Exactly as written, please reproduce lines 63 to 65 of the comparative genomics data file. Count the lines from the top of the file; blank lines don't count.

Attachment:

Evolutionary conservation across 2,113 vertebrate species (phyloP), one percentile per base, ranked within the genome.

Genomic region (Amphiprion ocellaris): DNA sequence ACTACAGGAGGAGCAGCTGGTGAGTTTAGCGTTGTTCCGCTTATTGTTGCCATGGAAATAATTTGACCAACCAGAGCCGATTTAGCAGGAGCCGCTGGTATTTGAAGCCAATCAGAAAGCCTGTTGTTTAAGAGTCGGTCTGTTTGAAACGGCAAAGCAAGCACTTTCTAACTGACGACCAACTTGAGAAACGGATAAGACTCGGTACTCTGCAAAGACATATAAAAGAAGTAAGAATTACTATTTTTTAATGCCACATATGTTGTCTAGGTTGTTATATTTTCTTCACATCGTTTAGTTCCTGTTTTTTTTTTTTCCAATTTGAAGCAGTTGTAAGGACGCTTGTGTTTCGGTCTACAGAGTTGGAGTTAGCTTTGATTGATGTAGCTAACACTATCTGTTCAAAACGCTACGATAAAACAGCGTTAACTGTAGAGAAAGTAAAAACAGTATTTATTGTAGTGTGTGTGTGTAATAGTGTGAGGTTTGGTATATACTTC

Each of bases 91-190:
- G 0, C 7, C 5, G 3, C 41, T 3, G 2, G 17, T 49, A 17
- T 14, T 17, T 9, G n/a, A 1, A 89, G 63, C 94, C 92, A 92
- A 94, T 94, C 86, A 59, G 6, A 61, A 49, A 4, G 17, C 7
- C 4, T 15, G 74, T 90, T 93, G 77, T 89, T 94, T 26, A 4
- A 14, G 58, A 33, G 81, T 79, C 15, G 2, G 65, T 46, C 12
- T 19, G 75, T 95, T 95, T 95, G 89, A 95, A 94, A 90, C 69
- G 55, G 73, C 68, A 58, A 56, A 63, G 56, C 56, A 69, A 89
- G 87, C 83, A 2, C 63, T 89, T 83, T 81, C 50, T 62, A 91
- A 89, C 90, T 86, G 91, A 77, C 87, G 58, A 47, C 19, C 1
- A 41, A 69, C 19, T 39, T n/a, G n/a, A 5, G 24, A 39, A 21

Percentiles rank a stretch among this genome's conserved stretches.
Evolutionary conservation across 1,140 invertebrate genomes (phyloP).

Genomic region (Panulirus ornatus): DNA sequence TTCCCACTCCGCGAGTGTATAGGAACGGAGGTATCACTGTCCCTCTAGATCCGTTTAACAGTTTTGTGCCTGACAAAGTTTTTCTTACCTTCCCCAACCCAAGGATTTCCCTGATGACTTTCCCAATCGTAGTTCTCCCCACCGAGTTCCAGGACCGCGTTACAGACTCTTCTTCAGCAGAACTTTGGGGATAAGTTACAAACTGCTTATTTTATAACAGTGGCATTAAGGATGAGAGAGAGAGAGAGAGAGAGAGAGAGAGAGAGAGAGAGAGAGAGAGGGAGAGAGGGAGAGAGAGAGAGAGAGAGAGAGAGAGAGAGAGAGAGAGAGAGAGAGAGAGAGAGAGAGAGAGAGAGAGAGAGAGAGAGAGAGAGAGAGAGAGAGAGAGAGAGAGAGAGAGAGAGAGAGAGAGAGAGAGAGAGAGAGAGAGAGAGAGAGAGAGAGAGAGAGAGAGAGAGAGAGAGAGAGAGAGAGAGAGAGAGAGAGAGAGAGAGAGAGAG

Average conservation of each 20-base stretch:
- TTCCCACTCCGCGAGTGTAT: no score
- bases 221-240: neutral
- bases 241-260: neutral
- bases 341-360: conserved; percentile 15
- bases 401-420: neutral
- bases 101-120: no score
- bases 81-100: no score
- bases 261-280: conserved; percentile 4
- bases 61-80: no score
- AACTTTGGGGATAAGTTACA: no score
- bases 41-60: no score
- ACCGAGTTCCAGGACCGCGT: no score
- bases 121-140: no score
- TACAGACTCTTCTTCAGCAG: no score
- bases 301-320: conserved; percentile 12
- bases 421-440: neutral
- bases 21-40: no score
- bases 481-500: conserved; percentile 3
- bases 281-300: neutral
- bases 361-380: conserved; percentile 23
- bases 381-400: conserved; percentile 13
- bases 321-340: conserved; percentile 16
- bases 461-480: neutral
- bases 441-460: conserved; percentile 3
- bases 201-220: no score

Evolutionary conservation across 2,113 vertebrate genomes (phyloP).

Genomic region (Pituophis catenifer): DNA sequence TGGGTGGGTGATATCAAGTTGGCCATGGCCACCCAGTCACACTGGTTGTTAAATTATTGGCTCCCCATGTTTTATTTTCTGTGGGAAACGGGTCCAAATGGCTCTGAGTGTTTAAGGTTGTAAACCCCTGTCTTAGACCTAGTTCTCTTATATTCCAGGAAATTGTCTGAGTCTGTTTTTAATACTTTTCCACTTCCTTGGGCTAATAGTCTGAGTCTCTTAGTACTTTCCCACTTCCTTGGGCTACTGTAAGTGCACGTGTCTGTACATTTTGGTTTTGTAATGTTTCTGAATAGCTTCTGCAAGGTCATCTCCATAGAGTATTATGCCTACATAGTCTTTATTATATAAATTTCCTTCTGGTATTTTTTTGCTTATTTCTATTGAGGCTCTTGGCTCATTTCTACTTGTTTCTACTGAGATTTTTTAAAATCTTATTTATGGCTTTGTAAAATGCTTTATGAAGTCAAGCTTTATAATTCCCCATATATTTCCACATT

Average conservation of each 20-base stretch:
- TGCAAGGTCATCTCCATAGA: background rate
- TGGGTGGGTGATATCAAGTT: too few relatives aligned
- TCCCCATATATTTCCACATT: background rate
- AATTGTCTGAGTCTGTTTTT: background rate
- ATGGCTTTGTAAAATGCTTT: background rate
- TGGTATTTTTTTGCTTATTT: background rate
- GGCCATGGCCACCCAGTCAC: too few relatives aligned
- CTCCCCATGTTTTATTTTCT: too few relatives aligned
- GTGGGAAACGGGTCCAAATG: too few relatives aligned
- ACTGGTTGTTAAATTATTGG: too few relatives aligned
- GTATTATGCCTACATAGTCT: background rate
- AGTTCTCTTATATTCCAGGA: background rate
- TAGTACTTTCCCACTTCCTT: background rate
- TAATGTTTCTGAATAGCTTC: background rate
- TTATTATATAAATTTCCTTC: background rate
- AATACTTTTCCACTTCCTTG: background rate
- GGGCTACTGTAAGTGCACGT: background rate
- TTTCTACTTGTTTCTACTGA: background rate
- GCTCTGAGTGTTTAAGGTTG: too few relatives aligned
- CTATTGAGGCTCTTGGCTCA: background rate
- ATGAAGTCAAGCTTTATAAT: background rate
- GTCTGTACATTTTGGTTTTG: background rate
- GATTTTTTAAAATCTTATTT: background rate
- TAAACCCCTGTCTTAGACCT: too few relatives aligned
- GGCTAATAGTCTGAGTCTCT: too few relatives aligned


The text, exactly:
- TTTCTACTTGTTTCTACTGA: background rate
- GCTCTGAGTGTTTAAGGTTG: too few relatives aligned
- CTATTGAGGCTCTTGGCTCA: background rate